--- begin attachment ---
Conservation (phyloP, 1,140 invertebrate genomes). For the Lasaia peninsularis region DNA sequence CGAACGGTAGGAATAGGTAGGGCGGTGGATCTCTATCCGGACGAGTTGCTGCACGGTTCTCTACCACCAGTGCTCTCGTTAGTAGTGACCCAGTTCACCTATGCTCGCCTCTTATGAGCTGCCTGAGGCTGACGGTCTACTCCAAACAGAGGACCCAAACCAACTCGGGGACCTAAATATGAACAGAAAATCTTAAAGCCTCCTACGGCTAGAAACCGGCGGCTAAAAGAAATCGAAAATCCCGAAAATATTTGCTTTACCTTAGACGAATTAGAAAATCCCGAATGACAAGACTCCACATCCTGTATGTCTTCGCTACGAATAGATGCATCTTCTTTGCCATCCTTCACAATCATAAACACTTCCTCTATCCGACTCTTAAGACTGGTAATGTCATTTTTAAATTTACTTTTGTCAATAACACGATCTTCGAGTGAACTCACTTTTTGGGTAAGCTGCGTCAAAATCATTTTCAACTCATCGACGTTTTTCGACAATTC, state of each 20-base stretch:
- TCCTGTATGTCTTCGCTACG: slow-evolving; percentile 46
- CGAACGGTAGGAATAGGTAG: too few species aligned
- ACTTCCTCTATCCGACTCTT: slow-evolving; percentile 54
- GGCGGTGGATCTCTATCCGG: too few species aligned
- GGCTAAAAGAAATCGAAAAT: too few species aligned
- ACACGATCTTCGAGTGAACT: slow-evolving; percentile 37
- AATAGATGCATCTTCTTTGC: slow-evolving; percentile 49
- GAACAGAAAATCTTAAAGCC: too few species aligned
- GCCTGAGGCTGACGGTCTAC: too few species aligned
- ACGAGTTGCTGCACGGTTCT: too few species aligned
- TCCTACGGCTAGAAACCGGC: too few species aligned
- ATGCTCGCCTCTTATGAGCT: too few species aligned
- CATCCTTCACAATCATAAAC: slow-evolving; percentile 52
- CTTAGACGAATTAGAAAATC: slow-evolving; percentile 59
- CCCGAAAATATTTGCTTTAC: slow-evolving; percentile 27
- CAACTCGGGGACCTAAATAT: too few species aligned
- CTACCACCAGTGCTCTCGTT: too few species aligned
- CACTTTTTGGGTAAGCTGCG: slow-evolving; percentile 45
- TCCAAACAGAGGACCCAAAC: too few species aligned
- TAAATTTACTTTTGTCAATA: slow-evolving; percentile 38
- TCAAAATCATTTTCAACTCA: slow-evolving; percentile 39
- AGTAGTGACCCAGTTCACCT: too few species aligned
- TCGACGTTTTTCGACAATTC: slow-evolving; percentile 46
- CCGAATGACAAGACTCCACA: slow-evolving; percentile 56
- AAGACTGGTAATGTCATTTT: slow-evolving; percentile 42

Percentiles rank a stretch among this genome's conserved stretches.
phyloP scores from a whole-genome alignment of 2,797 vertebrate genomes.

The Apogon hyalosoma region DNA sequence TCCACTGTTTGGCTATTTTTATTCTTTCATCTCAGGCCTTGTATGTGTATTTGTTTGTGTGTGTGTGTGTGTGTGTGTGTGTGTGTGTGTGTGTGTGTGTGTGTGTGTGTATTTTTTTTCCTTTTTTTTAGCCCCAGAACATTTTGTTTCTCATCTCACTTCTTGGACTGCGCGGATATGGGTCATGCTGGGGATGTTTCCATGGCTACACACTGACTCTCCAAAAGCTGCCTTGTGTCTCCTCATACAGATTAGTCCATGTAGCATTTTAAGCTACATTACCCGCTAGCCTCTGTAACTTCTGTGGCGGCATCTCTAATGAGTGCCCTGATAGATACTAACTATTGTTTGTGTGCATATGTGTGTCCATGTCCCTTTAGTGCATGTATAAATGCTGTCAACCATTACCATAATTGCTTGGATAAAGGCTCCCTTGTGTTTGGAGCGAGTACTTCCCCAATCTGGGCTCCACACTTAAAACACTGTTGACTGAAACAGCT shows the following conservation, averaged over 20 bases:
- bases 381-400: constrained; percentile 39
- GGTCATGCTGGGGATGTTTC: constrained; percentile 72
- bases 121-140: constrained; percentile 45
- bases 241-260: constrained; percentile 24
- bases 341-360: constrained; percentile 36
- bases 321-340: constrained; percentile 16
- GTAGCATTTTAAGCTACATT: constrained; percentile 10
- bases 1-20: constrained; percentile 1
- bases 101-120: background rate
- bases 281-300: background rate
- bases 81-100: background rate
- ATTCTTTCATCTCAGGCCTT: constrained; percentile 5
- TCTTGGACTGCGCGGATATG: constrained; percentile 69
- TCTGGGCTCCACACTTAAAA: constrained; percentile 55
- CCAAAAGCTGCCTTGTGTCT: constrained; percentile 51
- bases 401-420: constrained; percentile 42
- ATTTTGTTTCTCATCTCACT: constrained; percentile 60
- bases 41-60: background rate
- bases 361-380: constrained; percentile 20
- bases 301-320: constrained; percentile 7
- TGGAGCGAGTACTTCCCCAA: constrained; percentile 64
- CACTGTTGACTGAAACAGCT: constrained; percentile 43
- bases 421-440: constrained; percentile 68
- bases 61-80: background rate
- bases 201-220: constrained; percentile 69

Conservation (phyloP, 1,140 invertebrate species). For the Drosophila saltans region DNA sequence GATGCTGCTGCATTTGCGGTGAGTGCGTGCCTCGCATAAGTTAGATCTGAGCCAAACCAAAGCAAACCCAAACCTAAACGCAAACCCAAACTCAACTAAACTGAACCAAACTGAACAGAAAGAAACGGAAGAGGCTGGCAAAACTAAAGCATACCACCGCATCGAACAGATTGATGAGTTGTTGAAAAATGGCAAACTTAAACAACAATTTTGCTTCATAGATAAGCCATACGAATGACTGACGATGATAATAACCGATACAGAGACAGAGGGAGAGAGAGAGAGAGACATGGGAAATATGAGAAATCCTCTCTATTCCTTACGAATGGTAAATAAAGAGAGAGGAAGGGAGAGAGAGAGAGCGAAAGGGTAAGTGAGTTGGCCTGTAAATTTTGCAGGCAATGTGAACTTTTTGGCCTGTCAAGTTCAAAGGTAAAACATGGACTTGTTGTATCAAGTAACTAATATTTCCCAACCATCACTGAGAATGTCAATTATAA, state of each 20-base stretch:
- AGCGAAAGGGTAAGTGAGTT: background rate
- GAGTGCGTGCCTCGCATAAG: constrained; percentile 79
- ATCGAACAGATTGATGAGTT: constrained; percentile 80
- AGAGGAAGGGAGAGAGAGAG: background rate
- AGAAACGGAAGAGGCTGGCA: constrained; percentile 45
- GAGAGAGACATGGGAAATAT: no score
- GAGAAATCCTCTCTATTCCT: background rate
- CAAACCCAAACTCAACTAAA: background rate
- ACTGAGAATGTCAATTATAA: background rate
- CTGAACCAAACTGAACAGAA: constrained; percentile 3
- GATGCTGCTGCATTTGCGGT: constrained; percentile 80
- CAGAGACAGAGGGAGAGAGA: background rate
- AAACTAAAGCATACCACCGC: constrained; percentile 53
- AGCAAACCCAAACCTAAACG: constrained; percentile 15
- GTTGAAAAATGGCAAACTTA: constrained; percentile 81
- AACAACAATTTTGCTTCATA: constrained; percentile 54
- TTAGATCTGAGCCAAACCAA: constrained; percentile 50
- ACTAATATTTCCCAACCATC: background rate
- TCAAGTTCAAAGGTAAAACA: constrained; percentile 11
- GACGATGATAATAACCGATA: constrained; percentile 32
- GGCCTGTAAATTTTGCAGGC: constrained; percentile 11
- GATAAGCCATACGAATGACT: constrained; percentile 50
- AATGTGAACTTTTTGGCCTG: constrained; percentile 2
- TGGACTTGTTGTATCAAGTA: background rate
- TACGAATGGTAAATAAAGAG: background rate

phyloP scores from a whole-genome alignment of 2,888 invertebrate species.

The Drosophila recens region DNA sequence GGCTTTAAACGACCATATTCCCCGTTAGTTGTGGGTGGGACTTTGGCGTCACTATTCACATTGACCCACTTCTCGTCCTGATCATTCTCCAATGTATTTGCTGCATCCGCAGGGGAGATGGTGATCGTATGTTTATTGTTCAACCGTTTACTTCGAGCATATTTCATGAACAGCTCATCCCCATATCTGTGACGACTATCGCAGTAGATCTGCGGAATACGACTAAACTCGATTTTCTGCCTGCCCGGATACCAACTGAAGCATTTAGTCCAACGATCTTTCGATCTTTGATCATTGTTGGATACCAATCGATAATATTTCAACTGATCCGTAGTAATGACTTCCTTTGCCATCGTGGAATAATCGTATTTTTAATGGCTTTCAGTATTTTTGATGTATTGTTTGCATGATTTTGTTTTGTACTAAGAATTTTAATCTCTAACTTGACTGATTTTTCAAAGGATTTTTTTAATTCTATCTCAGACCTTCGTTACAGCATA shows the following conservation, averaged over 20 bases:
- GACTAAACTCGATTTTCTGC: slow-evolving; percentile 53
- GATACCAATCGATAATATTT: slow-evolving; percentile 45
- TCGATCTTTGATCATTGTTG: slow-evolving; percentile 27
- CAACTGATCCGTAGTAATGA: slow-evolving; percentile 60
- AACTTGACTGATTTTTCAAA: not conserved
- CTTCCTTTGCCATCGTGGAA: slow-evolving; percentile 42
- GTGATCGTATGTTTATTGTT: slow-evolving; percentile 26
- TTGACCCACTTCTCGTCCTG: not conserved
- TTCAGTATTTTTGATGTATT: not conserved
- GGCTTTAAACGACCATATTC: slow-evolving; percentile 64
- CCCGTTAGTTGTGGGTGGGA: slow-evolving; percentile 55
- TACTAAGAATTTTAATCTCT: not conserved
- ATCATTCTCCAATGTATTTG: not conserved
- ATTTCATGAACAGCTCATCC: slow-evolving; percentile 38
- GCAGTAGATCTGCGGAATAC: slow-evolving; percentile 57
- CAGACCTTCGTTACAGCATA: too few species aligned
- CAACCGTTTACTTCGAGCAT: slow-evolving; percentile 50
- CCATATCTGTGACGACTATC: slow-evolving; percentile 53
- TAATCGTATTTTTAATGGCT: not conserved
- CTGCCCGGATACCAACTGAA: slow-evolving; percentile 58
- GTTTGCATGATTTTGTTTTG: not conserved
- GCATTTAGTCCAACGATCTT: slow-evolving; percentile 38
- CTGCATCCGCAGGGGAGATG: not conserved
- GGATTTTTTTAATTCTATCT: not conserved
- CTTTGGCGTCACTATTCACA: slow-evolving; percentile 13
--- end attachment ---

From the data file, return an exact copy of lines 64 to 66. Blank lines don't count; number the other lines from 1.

- ACTGAGAATGTCAATTATAA: background rate
- CTGAACCAAACTGAACAGAA: constrained; percentile 3
- GATGCTGCTGCATTTGCGGT: constrained; percentile 80